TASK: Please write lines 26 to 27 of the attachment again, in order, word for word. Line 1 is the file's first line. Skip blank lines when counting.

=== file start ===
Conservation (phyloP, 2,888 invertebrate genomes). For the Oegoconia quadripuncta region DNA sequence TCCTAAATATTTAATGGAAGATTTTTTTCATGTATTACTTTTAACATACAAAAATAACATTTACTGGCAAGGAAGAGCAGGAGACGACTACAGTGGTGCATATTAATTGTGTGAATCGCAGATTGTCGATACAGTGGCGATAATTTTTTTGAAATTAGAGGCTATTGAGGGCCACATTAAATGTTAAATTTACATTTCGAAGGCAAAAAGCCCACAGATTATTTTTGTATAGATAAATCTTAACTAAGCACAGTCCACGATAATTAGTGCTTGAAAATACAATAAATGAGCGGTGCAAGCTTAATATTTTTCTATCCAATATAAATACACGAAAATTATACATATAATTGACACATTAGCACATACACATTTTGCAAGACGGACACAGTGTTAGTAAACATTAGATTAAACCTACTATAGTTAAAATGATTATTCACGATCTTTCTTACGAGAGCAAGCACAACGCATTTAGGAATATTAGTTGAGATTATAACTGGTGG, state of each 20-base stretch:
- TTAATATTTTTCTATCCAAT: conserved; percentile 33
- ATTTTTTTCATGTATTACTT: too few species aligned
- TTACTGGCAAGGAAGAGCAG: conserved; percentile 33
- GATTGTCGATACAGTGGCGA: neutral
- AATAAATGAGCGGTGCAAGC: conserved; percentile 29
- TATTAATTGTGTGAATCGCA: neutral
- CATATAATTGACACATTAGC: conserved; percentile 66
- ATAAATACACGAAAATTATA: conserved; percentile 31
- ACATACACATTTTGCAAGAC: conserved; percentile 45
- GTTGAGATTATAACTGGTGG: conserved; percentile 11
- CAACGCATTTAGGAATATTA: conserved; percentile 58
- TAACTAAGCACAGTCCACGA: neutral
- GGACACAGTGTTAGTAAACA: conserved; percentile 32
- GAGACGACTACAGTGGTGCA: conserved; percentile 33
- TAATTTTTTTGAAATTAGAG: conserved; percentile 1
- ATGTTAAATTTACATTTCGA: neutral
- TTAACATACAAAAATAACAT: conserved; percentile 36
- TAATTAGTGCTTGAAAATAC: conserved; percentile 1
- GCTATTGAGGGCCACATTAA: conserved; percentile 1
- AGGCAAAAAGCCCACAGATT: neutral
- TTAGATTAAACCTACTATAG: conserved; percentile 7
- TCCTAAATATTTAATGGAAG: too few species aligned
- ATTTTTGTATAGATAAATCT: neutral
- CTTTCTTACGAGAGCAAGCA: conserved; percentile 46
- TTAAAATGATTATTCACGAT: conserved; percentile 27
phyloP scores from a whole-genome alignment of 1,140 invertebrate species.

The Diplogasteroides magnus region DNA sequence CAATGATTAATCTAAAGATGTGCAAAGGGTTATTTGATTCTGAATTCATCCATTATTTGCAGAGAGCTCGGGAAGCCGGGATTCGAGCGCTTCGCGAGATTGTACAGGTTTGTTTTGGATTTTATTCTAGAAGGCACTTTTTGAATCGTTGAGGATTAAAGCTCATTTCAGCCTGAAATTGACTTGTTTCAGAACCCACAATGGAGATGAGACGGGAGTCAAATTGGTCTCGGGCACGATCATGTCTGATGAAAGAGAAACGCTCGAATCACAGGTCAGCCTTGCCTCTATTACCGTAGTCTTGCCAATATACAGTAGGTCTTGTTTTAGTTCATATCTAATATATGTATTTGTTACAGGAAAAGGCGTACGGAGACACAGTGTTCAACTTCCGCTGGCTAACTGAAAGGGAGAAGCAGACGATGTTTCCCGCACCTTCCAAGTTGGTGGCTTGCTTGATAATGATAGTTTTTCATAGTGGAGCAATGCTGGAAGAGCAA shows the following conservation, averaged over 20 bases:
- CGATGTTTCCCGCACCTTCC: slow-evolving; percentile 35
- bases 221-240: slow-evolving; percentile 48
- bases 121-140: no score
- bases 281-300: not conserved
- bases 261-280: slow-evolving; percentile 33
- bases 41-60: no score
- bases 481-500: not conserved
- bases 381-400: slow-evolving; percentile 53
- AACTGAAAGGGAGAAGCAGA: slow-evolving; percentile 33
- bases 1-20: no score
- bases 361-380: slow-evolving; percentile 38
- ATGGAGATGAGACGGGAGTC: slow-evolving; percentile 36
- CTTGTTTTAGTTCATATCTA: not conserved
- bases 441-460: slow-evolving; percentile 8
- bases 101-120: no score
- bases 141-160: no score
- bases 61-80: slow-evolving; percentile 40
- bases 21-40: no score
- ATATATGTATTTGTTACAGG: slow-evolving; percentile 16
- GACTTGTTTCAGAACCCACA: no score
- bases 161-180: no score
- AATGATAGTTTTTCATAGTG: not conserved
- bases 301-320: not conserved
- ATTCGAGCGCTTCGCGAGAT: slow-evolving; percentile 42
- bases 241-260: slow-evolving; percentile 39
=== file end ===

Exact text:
- TTAAAATGATTATTCACGAT: conserved; percentile 27
phyloP scores from a whole-genome alignment of 1,140 invertebrate species.